FETC '19: 'Alexa, tell me what you know about FERPA'
Personal assistant devices raise a number of student privacy questions, but careful planning can make them valuable classroom tools.
Personal assistant devices including Google Home and Amazon Echo are proliferating rapidly, with an estimated 20% of U.S. adults (about 47.3 million) now owning one. With that spread, it was only a matter of time until they found their way into classrooms.
Artificial intelligence itself is no stranger to schools. Platforms such as TurnItIn are already used to grade students' work, detect plagiarism or provide other guidance. But these programs are all used under district licenses with student privacy safeguards in place, unlike consumer-focused personal assistant devices.
During a Sunday morning session at the Future of Education Technology Conference (FETC) in Orlando, two Massachusetts educators detailed the instructional and ethical challenges these devices present in the classroom, as well as their potential best uses.
The legal concerns
In September, the FBI issued a PSA to warn parents about cybersecurity issues surrounding the increased use of tech and student data collection in K-12 classrooms. The agency advised parents to be aware and ask questions. But despite the massive number of people who have these devices at home, many don’t know they are constantly being recorded. And the recent hacking of a California family's Google Nest device, which resulted in an intercontinental ballistic missile warning scare for the victims, demonstrates just how little security these devices can have.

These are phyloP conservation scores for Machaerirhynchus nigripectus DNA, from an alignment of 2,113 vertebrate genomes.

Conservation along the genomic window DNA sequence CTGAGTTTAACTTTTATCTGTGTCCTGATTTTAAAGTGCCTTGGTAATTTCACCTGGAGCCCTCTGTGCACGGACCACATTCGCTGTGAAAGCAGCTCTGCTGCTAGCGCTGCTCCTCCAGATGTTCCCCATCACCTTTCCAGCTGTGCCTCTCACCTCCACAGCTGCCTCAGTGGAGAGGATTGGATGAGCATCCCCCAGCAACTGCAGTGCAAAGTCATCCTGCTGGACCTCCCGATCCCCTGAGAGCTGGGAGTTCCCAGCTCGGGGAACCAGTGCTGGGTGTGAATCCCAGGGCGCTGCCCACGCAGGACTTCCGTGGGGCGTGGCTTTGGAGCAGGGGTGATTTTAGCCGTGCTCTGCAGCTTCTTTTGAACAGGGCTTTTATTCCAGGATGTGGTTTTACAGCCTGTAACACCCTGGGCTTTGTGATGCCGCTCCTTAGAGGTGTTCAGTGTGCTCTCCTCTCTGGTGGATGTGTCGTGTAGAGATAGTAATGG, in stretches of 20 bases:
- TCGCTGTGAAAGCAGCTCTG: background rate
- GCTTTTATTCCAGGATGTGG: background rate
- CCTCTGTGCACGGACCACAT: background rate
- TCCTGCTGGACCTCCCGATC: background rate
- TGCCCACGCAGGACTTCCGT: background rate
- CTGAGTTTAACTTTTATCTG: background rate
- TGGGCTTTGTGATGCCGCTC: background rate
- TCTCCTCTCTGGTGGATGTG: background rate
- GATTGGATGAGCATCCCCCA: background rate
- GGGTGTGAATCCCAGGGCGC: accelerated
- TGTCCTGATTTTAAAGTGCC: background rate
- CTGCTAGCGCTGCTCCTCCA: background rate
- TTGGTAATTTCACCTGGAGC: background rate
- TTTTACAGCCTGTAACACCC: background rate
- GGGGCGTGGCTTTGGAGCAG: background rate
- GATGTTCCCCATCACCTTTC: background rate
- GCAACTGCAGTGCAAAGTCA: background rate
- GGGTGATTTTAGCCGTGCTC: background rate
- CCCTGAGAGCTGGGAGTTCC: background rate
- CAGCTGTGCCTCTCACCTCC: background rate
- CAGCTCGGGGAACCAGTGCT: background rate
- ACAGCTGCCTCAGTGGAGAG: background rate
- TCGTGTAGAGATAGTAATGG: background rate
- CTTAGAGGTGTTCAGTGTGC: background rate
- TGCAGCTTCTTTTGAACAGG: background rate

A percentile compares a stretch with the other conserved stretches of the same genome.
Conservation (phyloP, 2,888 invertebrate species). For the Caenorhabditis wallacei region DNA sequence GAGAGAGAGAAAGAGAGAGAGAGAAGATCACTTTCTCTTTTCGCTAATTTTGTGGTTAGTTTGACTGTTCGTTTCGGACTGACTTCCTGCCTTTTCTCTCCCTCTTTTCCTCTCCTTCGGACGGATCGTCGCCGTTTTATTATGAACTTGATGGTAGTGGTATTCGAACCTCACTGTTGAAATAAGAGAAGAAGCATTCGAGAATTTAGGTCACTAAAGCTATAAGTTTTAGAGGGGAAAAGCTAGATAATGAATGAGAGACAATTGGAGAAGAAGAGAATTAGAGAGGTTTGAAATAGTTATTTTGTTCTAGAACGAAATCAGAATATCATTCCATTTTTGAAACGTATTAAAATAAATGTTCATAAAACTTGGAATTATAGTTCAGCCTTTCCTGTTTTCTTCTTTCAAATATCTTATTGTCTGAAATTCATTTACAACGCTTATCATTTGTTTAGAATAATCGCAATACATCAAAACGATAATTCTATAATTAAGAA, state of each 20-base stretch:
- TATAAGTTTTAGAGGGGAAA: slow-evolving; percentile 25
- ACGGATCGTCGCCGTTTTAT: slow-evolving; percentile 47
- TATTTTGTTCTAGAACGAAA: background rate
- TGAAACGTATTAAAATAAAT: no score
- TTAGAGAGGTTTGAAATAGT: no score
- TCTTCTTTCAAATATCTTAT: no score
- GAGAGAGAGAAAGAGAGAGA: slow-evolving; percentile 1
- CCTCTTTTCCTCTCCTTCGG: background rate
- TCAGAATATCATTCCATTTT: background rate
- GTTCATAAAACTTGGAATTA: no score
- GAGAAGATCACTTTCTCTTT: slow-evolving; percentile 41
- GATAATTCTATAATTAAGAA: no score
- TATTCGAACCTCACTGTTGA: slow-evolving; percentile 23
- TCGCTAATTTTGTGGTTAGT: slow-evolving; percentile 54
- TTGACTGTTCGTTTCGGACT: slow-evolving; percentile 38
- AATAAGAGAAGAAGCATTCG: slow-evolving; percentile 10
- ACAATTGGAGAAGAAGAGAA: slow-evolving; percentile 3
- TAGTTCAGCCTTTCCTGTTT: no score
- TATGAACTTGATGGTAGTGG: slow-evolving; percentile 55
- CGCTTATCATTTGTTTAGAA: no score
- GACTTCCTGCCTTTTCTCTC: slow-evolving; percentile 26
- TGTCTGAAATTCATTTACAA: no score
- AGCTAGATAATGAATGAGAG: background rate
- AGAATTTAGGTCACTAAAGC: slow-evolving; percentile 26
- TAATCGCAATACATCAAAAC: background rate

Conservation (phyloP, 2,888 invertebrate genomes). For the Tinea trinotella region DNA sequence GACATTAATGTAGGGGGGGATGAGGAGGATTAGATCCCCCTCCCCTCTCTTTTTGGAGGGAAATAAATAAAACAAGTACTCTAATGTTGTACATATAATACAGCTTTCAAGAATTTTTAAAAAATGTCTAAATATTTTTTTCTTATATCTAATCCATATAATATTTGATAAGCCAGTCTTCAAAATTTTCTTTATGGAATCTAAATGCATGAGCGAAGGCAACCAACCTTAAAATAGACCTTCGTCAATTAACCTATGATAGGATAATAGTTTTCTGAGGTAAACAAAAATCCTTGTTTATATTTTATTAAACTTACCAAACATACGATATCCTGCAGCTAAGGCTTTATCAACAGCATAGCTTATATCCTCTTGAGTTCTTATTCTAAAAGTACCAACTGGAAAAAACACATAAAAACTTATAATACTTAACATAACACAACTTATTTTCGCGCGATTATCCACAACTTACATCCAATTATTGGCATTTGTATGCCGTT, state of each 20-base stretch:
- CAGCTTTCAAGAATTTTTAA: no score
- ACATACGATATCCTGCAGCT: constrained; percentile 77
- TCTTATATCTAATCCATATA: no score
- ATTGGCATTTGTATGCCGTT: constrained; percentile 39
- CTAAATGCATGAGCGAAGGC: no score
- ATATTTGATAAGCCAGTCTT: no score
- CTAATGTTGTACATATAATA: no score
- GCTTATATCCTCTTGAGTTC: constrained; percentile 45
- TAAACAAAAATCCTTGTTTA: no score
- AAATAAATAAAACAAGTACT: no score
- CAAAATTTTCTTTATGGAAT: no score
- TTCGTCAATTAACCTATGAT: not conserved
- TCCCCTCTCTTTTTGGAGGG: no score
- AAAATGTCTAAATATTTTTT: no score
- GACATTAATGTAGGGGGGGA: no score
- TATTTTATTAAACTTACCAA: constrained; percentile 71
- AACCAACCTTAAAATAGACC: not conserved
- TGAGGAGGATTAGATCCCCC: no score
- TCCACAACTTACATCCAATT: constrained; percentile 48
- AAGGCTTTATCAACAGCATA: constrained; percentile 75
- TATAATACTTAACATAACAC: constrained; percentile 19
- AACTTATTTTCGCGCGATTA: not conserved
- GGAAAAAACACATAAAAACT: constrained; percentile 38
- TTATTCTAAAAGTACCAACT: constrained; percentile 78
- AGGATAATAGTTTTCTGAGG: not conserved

Once these tools enter the classroom, schools and districts are responsible for adhering to the Children's Internet Protection Act, the Children's Online Privacy Protection Act, and the Family Educational Rights and Privacy Act (FERPA) in collecting and using student data.
Rayna Freedman, a 5th-grade teacher at Jordan/Jackson Elementary School in Mansfield — also the president of MassCUE, a chapter of the formerly named Computer-Using Educators — stressed that administrators must explain these regulations to staff members as well as the importance of ensuring students' personally identifiable information is secure. Educators must also tell parents about all devices being used and get approval.
Under FERPA, for example, schools are legally deemed designated authorities and cannot generally disclose parents' or students' personally identifiable information from education records to a third-party without consent. But when teachers use personal assistant devices in classrooms, they become the designated authority figures, and because this technology is always listening and recording, they're potentially disclosing that personal information.
School and district tech directors ultimately have to realize, however, that these devices aren’t just coming to the classroom — they're appearing there already. And without understanding the issues they could cause, acquiring these machines can bring risks to both students and the teachers themselves.
What Google, Amazon and Apple are doing with the information gathered is a big question, since these devices aren’t currently used under a district/school license in the classroom, unlike a tool from a standard vendor might be. An FETC attendee from Arizona noted that this can create issues in the event of a public records request, with the device in use needing to be confiscated for any investigation that might ensue.